Giant pensions and giant slaloms
Author: Harold Johnson
Well, that was quick. Only a week after oral argument, yesterday the Calif. Second District Court of Appeal ruled in the Orange County "retroactive" pension case. The three-judge panel unanimously rejected the county supervisors' challenge to the whopping retirement benefit increases that their predecessors, in 2001, had showered on public safety employees, for work already performed under a previously agreed-to pension package.
PLF and the Fullerton Association of Concerned Taxpayers weighed in against the constitutionality of the benefit bonanza, and while our arguments may have been rejected they were not refuted.
Indeed, you have to run a slalom course around the case law to exclude these pension hikes from the requirement for voter approval of local-government debt. The court stressed that past cases applying the right-to-vote-on-debt rule have dealt with different facts. Well, yes, but the underlying dynamic is the same: taxpayers are faced with a long-term financial liability. That's what counts, that's why taxpayers deserved to say yes or no to the increases — and the state Constitution (article XVI, Section 18) guarantees them that right.
By boosting pension benefits for employees' work in the past, the county created an immediate multi-year debt for taxpayers – – just as in the case of bonds or a purchase agreement for a building or a park. The legal precedents also say, explicitly, that you don't have to be able to precisely measure the amount of the liability in order for the voter-approval requirement to kick in.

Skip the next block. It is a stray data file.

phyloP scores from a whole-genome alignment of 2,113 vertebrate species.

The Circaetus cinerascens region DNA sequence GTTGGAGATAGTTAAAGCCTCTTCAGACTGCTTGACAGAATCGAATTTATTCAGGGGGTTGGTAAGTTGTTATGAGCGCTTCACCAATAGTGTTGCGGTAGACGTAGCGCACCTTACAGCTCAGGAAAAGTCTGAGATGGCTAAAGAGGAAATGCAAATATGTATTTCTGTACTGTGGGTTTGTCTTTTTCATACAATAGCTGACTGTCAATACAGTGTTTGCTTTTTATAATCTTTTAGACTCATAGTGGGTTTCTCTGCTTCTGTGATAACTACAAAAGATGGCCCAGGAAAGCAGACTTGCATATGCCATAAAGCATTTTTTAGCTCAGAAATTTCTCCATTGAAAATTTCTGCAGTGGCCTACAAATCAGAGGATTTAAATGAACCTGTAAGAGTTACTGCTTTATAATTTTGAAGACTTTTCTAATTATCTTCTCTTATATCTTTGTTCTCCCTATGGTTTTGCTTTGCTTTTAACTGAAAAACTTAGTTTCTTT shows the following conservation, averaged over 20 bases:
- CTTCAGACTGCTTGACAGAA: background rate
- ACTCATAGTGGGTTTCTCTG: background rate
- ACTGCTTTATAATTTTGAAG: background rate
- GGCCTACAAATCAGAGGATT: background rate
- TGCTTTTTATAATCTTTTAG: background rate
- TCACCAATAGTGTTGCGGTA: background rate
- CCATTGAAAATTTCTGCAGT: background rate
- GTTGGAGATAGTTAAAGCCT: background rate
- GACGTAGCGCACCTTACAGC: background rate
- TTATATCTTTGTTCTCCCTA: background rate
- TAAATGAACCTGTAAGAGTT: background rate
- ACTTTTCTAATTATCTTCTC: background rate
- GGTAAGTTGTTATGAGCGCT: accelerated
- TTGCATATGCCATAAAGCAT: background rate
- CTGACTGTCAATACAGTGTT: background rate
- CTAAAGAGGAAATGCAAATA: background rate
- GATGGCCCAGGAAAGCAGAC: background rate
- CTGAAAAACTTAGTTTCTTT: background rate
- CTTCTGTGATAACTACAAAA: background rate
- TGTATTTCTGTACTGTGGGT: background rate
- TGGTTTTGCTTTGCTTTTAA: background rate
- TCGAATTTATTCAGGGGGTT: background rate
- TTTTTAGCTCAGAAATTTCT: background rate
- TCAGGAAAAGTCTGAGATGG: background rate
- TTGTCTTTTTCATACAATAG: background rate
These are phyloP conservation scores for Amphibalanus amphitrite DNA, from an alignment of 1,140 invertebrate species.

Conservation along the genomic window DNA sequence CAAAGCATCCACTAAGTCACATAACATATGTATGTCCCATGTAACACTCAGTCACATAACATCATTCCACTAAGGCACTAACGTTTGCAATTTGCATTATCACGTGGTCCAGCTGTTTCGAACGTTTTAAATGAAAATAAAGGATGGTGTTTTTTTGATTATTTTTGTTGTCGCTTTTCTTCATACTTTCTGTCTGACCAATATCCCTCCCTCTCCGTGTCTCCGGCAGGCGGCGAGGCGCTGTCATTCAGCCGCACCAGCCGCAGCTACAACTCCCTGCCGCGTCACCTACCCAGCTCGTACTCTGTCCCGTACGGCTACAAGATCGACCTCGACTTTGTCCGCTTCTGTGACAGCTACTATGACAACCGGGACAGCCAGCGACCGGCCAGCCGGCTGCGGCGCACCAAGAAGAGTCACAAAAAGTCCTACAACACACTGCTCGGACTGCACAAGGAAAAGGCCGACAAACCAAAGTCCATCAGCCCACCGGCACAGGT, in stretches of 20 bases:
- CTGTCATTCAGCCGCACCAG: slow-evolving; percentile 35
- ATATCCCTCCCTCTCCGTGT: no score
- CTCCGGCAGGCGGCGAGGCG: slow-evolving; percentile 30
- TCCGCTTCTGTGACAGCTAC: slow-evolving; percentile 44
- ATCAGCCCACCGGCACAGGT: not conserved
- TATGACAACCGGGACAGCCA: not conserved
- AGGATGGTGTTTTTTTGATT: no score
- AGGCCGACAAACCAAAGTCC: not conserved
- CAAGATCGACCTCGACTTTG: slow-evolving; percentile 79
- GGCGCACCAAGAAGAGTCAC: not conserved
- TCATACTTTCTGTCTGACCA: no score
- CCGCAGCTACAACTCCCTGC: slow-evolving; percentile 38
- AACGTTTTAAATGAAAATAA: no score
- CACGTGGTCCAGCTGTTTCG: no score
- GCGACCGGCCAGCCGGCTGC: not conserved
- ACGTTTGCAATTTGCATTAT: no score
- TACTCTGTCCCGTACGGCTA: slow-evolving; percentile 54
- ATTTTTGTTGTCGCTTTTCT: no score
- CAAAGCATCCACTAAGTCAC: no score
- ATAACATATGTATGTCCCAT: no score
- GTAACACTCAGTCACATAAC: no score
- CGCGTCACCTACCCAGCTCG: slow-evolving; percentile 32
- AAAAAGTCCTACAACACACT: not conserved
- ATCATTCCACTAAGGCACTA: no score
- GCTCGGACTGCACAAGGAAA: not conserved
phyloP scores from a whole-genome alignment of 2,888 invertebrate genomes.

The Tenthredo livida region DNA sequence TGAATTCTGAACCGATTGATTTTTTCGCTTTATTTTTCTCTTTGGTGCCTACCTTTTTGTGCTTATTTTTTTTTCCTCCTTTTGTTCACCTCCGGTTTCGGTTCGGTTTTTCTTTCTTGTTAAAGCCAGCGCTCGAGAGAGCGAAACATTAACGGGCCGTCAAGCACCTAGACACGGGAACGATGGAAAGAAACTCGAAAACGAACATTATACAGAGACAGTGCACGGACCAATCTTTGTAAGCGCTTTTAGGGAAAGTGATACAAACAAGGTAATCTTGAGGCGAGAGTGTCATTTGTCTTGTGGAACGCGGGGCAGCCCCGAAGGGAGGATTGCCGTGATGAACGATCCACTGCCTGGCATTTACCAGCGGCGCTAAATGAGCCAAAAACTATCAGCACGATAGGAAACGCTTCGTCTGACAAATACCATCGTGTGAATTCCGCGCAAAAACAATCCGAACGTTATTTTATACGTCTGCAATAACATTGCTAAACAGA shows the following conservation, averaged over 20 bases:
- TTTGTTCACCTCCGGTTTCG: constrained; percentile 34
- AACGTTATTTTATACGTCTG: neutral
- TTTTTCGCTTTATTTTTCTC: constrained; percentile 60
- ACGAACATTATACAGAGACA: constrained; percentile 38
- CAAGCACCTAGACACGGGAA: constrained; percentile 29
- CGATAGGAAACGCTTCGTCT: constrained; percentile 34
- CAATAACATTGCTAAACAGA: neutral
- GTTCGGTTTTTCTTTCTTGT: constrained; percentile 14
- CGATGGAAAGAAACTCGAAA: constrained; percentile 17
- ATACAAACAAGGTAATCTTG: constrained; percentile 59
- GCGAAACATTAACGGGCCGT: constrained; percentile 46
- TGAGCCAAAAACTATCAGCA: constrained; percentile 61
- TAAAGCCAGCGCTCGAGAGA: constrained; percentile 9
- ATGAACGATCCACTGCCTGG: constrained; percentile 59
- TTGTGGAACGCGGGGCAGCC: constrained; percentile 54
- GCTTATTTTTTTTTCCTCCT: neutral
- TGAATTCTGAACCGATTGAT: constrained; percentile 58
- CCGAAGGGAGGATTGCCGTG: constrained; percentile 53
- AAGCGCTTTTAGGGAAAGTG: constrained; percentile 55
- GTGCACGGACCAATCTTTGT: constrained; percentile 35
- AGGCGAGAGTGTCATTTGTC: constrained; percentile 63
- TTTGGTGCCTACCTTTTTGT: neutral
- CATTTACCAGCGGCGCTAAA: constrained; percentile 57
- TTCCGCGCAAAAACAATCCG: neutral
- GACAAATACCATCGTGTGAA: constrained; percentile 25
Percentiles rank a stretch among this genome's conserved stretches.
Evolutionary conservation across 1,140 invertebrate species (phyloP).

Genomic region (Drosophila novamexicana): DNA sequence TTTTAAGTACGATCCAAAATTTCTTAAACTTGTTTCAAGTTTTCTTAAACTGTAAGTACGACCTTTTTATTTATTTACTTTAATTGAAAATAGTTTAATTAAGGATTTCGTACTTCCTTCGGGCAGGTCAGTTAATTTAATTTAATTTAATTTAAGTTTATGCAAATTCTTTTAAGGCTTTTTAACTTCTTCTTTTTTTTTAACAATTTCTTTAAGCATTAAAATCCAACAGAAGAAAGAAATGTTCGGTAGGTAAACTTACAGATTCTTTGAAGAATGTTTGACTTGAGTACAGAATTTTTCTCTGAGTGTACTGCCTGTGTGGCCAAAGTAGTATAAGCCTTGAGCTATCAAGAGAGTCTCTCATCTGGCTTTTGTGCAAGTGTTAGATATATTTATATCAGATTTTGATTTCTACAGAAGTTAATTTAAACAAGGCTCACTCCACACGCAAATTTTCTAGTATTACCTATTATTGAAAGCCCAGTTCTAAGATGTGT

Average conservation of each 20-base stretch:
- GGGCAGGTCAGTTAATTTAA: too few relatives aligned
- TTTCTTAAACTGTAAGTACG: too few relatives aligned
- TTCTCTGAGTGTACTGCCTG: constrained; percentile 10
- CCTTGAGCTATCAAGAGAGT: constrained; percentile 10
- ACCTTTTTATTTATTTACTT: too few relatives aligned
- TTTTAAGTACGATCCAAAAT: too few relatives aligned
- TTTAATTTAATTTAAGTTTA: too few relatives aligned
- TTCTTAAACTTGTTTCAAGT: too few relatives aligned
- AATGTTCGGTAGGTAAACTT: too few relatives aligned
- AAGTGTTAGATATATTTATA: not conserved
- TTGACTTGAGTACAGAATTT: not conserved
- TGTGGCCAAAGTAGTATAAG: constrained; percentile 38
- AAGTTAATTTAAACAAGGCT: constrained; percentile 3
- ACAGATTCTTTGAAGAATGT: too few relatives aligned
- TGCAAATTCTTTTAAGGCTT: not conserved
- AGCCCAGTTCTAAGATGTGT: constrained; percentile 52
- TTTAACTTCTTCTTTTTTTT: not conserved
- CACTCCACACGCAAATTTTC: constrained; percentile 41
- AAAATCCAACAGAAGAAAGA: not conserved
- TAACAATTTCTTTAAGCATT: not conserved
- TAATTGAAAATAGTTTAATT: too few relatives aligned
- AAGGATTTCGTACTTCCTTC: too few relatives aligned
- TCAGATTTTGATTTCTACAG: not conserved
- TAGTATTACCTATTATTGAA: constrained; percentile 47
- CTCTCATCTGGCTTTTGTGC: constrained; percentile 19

The state Constitution gives voters a say before they can be saddled with this kind of long-term obligation. In Orange County, voters were denied that right when retroactive pension goodies were larded out to favored public employees, and that fundamental right was diluted again with yesterday's ruling.
With governments up and down California submerged in red ink, in large part because of reckless pension promises like those in Orange County, this would be an appropriate case for review by the state Supreme Court. The constitutional and financial implications are that profound.
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